I think your suggestion of investing more in customer-side projects such as giving discounts for sustainable practices (like health insurers giving discounts to gym members) is a great one. Incentivizing customers will certainly be key to AIG’s success in dealing with climate change.
You also mention the existence of weather related insurance items like catastrophe insurance. I think one of the biggest challenges will be how to accurately price these items. While AIG certainly knows that there could be an increase in major weather phenomena that will increase claims, if they are able to price this risk correctly, it is a great opportunity for them. The problem though is if like the housing crisis they misprice risk of climate change, they could need another bailout or go insolvent. I wonder if the lessons of 2008 will hold and it will affect their calculations accordingly.
I think your analysis of needing to diversify their business away from strictly cold and snow related activities is spot on. I think the challenge though is when entering other new environments trying to predict the affects of climate change on them as well. Certain places may be good for kayaking or hiking now, but as rising temperatures and unpredictable weather and drought patters continue, they may face similar problems to what they are facing now, and in industries with which they are less familiar.
I wonder if they can also invest in technologies that can help mitigate the impact of the lack of snowfall at some of their resorts. While fake snow today may not be as sexy as the real thing, to the extent Vail and others can invest in this and other alternatives, it may provide additional options going forward. This would also allow them to stay in the industry they know best. This technological advancement may not be easy or a short-term fix, but it could help diversify them even more as the threat of climate change grows.
Great read on a great topic!
I guess I am more skeptical about the climate policies of the NFL (though I do admit I am very biased when it comes to the league). For one, while NFL is an organization in some respects, for a lot of the actual day to day business, rules and regulations are managed by the teams. As you mentioned, only 15% of teams actually disclose environmental initiatives and there are no requirements mandated by the league that governs all teams. With regard to building stadiums, I think a major challenge will be the source of financing. Since most stadiums are built using public funds (instead of by their rich owners–see I’m biased), I think it will be difficult with league mandate of strict regulation governing best practices for climate sustainability. Stadiums may have to be built with short term cost as a bigger concern than long term climate affects, and that could lead to increased emissions with new stadiums. Sports teams also use vast amounts of transportation that is bad for the environment, build large practice facilities, and lobby against any regulation that hurts their bottom line. Until profits of either the teams or the league as a whole are impacted, I do not see much improvement occurring.
Great read! You are right that even the most environmentally conscious of us do not tend to consider the impact our own clothing purchases tend to have on carbon emissions. I was surprised to read that the apparel industry is actually the second largest emitter of carbon into the atmosphere (after the oil industry), contributing 10% of global emissions (http://www.forbes.com/sites/jamesconca/2015/12/03/making-climate-change-fashionable-the-garment-industry-takes-on-global-warming/#3cc9c5e7778a).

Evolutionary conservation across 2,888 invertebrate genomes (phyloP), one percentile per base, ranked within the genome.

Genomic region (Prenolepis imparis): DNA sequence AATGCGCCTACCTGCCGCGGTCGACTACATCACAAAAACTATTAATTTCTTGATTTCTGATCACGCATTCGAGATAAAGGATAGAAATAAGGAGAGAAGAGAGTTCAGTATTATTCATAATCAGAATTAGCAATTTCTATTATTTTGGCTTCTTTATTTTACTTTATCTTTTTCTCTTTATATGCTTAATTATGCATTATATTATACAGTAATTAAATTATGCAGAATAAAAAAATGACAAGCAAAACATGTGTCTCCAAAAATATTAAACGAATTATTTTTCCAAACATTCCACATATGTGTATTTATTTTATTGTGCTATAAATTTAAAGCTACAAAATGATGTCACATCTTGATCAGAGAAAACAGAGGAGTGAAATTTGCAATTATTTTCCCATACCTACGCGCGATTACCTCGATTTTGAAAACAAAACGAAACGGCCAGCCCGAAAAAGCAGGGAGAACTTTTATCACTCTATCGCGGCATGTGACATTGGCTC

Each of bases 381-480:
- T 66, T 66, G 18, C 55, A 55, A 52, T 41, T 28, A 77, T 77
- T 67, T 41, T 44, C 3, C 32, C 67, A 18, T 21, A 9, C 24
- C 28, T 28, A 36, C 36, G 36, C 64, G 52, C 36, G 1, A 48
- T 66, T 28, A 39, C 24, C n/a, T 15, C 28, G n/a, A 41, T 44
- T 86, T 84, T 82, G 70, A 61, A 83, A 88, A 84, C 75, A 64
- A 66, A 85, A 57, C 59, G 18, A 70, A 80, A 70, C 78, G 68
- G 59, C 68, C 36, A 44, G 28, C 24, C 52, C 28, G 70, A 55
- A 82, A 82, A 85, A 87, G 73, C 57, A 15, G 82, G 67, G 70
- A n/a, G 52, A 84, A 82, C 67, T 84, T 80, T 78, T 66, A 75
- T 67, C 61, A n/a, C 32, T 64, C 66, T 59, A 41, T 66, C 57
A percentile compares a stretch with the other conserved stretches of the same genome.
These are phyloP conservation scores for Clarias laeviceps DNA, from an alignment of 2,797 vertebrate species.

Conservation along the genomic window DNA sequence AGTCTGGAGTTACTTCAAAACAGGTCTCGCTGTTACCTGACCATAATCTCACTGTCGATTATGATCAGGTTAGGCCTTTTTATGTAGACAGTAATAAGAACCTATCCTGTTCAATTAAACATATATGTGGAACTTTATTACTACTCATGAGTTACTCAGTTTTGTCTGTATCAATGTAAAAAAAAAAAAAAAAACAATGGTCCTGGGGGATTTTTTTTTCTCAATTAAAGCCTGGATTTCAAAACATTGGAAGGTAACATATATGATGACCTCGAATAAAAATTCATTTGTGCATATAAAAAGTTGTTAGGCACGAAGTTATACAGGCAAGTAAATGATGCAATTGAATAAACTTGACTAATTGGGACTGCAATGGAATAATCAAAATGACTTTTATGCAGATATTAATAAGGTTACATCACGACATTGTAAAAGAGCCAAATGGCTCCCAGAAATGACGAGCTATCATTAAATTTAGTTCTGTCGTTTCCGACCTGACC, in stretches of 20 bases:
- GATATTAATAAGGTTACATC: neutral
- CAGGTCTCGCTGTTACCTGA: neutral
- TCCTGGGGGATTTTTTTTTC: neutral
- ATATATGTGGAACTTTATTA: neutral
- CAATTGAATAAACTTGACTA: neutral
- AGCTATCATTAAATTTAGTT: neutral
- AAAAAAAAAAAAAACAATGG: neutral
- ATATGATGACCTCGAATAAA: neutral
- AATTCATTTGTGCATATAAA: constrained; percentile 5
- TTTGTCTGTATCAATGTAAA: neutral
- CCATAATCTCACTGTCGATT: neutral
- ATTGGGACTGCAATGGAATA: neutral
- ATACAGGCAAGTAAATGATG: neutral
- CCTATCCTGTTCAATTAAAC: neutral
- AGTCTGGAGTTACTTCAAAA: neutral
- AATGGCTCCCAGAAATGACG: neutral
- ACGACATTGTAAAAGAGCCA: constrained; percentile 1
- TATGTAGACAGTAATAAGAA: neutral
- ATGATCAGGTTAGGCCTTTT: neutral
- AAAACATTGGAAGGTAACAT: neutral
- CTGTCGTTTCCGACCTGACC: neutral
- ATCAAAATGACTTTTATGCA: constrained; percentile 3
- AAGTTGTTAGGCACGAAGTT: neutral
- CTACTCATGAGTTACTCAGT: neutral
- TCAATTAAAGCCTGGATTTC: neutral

You pointed out well that H&M is taking steps to mitigate the risks that climate change brings. I wonder if they could also go further at not just ensuring that their current supply chain is as sustainable as possible, but also actively trying to affect demand in both the type of clothing and the reusability of clothing. People mentioned in the above comments about reusing clothing or mending broken items, but I think they can also market certain fabrics and materials as part of an environmental line. If they can keep prices for these products at relatively the same price as their already affordable clothing, I think it could be a real opportunity for them.
Fascinating read. I think you nailed the main challenges for Nutella going forward, with questions about its suppliers and the availability of the ingredients.
In terms of your proposed solutions, I think the main determining factor will be Nutella’s estimation of how quickly climate change will affect each of its ingredients. If they believe this will be a major concern in the next 10 years, I think option 3 is necessary for continued supply of its current product mix. But if their forecasts believe that either climate change will occur more slowly or that cocoa will only be greatly impacted once temperatures rise by an additional degree Celsius (for example), then longer term solutions may be most appropriate.
You mentioned for option 2 sustainability in its own supply chain. I wonder if there is also a place for Nutella to invest in new age agricultural techniques that may mitigate the affects of climate change on its main ingredients. Whether this includes the use of GMOs, different watering practices, or other farming mechanisms, these could produce an alternative solution to their climate change challenges.